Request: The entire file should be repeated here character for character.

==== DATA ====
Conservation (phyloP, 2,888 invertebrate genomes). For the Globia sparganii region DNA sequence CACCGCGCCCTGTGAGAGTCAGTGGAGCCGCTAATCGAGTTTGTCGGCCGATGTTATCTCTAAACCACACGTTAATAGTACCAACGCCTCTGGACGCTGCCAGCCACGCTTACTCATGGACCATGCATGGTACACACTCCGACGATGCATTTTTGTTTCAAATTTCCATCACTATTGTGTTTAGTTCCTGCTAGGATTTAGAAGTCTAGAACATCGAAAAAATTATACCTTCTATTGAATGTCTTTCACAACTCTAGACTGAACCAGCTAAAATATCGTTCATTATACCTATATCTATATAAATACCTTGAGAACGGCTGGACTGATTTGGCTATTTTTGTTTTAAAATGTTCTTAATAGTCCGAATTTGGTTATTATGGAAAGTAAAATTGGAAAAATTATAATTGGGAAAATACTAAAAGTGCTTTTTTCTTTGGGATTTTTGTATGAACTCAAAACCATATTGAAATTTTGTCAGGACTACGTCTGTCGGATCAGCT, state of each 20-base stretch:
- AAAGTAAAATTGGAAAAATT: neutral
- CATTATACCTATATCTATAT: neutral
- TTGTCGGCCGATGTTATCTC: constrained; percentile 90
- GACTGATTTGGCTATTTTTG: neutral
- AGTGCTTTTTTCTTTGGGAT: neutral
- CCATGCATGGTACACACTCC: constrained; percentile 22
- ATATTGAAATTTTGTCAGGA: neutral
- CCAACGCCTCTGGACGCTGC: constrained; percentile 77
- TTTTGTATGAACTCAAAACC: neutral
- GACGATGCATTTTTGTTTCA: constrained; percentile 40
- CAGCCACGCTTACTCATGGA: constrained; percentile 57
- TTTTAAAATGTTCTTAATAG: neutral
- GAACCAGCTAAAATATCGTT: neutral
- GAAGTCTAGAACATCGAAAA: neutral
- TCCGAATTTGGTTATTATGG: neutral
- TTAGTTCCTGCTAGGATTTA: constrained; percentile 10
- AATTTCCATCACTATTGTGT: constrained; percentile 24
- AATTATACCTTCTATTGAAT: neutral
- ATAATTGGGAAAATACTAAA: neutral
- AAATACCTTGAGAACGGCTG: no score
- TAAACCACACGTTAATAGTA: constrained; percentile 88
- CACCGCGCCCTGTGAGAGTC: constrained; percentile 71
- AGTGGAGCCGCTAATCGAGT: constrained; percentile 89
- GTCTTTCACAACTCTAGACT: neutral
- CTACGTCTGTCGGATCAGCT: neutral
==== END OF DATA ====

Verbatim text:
Conservation (phyloP, 2,888 invertebrate genomes). For the Globia sparganii region DNA sequence CACCGCGCCCTGTGAGAGTCAGTGGAGCCGCTAATCGAGTTTGTCGGCCGATGTTATCTCTAAACCACACGTTAATAGTACCAACGCCTCTGGACGCTGCCAGCCACGCTTACTCATGGACCATGCATGGTACACACTCCGACGATGCATTTTTGTTTCAAATTTCCATCACTATTGTGTTTAGTTCCTGCTAGGATTTAGAAGTCTAGAACATCGAAAAAATTATACCTTCTATTGAATGTCTTTCACAACTCTAGACTGAACCAGCTAAAATATCGTTCATTATACCTATATCTATATAAATACCTTGAGAACGGCTGGACTGATTTGGCTATTTTTGTTTTAAAATGTTCTTAATAGTCCGAATTTGGTTATTATGGAAAGTAAAATTGGAAAAATTATAATTGGGAAAATACTAAAAGTGCTTTTTTCTTTGGGATTTTTGTATGAACTCAAAACCATATTGAAATTTTGTCAGGACTACGTCTGTCGGATCAGCT, state of each 20-base stretch:
- AAAGTAAAATTGGAAAAATT: neutral
- CATTATACCTATATCTATAT: neutral
- TTGTCGGCCGATGTTATCTC: constrained; percentile 90
- GACTGATTTGGCTATTTTTG: neutral
- AGTGCTTTTTTCTTTGGGAT: neutral
- CCATGCATGGTACACACTCC: constrained; percentile 22
- ATATTGAAATTTTGTCAGGA: neutral
- CCAACGCCTCTGGACGCTGC: constrained; percentile 77
- TTTTGTATGAACTCAAAACC: neutral
- GACGATGCATTTTTGTTTCA: constrained; percentile 40
- CAGCCACGCTTACTCATGGA: constrained; percentile 57
- TTTTAAAATGTTCTTAATAG: neutral
- GAACCAGCTAAAATATCGTT: neutral
- GAAGTCTAGAACATCGAAAA: neutral
- TCCGAATTTGGTTATTATGG: neutral
- TTAGTTCCTGCTAGGATTTA: constrained; percentile 10
- AATTTCCATCACTATTGTGT: constrained; percentile 24
- AATTATACCTTCTATTGAAT: neutral
- ATAATTGGGAAAATACTAAA: neutral
- AAATACCTTGAGAACGGCTG: no score
- TAAACCACACGTTAATAGTA: constrained; percentile 88
- CACCGCGCCCTGTGAGAGTC: constrained; percentile 71
- AGTGGAGCCGCTAATCGAGT: constrained; percentile 89
- GTCTTTCACAACTCTAGACT: neutral
- CTACGTCTGTCGGATCAGCT: neutral